Inspiration can come from many places. For Jacoby Smith, inspiration came in the form of a computer science course and a discovered talent for teaching. He followed his innate passion for science and mathematics into a career with the Naval Surface Warfare Center Dahlgren Division (NSWCDD) and dedicated himself to inspiring young minds to explore STEM fields.
Smith always showed great respect for the teaching profession, in part because his mother was a teacher. “When I was in school, I had wonderful teachers who really motivated me and encouraged me to pursue my interests in science and math,” Smith said. “I only had one computer science course, but I really enjoyed learning all the important concepts and applications.”
Smith understands the importance and impact of STEM-related domains on real-world endeavors. As a software engineer and scientist for Dahlgren’s Strategic and Computing Systems division, he supports the Tactical Tomahawk Weapons Control System Program in developing new system capabilities, maintaining system operations, analyzing fleet data and delivering solution-based processes. “I write and test code, debug and debug, and help plan future features for the Missile Manager component of the Tomahawk program,” said Smith. He is also part of a department team that looks after new hires and interns, helping them adapt to the professional, dynamic and technical environment of Dahlgren’s workforce.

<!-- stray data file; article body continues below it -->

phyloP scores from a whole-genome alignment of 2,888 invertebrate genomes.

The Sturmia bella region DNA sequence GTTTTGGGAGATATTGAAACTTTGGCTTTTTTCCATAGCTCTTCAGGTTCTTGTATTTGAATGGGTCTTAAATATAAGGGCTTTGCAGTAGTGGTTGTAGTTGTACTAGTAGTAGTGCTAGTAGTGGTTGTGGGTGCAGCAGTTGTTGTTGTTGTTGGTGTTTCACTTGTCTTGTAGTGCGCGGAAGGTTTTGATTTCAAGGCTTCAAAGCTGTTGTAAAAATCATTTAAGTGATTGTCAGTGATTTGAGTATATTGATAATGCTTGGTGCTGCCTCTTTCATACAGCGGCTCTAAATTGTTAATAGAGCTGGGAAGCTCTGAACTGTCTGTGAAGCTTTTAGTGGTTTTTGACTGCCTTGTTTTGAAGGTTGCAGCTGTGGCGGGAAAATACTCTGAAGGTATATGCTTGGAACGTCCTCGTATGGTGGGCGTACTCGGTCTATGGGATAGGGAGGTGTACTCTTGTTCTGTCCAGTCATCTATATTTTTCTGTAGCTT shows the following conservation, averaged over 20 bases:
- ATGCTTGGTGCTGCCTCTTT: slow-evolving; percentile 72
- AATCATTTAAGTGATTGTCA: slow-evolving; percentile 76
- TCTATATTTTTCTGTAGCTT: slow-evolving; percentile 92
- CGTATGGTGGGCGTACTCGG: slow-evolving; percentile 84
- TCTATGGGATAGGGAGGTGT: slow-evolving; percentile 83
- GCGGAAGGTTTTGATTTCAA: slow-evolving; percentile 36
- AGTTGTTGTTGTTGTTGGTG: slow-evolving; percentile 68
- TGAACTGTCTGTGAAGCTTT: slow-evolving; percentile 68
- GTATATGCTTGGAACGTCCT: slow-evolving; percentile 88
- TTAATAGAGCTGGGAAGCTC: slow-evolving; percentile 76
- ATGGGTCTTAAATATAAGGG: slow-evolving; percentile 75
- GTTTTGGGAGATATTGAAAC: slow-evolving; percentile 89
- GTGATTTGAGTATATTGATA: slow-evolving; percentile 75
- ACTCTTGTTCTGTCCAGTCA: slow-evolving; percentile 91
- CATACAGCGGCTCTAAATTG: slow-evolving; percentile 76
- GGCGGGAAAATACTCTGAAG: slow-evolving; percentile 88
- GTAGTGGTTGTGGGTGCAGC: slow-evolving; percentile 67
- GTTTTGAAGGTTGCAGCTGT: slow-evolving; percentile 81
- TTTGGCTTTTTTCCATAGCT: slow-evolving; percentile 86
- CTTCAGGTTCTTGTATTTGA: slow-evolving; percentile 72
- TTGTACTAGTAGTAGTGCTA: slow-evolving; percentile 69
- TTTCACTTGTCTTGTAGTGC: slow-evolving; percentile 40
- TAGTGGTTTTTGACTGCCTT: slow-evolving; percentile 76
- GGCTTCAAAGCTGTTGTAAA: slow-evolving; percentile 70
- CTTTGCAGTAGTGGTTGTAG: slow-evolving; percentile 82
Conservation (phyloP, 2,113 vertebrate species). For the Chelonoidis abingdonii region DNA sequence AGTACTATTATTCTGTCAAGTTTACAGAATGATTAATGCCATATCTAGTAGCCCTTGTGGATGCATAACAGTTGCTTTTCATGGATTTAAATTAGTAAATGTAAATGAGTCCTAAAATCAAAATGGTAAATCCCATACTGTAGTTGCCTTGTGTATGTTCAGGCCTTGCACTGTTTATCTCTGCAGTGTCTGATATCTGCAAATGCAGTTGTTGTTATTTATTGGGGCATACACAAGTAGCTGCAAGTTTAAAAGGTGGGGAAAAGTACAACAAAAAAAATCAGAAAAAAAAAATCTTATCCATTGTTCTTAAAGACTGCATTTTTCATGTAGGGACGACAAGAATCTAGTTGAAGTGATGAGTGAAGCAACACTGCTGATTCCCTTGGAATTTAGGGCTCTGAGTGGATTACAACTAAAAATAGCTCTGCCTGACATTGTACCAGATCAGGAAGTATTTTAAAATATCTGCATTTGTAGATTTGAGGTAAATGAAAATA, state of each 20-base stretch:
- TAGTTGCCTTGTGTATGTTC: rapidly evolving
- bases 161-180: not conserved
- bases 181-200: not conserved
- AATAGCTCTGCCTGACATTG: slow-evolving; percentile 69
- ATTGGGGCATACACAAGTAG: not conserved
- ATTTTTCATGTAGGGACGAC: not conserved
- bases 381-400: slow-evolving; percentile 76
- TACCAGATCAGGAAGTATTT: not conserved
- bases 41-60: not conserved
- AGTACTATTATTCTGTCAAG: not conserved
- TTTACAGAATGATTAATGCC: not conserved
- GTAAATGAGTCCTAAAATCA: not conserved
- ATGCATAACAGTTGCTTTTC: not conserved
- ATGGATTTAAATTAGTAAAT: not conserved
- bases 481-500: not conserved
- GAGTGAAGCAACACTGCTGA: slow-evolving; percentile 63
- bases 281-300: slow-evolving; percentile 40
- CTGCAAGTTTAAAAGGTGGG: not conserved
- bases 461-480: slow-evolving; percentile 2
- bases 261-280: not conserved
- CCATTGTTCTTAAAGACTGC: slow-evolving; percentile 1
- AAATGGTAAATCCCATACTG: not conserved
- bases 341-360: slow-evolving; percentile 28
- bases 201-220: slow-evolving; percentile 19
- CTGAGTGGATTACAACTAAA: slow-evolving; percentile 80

When the school administration offered students at Stafford High School the opportunity to teach an advanced computer science course virtually, Smith knew it was an opportunity to give back to his community and agreed to share his technical knowledge, experience and skills with the 25 to 30 high school students to share.
“As a native of Fredericksburg, I attended Stafford County Public Schools, and this was a great opportunity to get involved in STEM programs and help students further explore the core concepts of computer science,” Smith said.
While attending Vanderbilt University in Nashville, Tennessee, Smith worked as a teaching assistant and taught college courses related to computer science. He earned his Bachelors in Computer Science and Applied Mathematics in 2020 and soon after joined the NSWCDD staff.
With the encouragement and support of department and branch leadership, Smith began teaching the computer science course for Stafford High School and devoted countless hours to creating and integrating an accelerated curriculum for these students.
In addition to his work as a software developer and scientist, Smith has also found success in providing quality instruction to his students. Although the class was attending virtually due to COVID-19 protocol, Smith made sure the students were preparing for the exams. “I tackled it with no pre-packaged lesson plans or course studies, but managed to develop my curriculum, which I knew would cover all the key concepts,” Smith said. “It was important for me to provide these students with the technical knowledge they need to advance in computer science.”
Although Smith no longer teaches computer science classes for local school districts, he remains involved as an advisor in designing the science and math curriculum.
NSWCDD Command and Executive selected Smith as one of seven recipients of the Distinguished Community Service Award for his contributions, efforts, and dedication to providing instruction in computer science and working with local school officials in promoting STEM initiatives.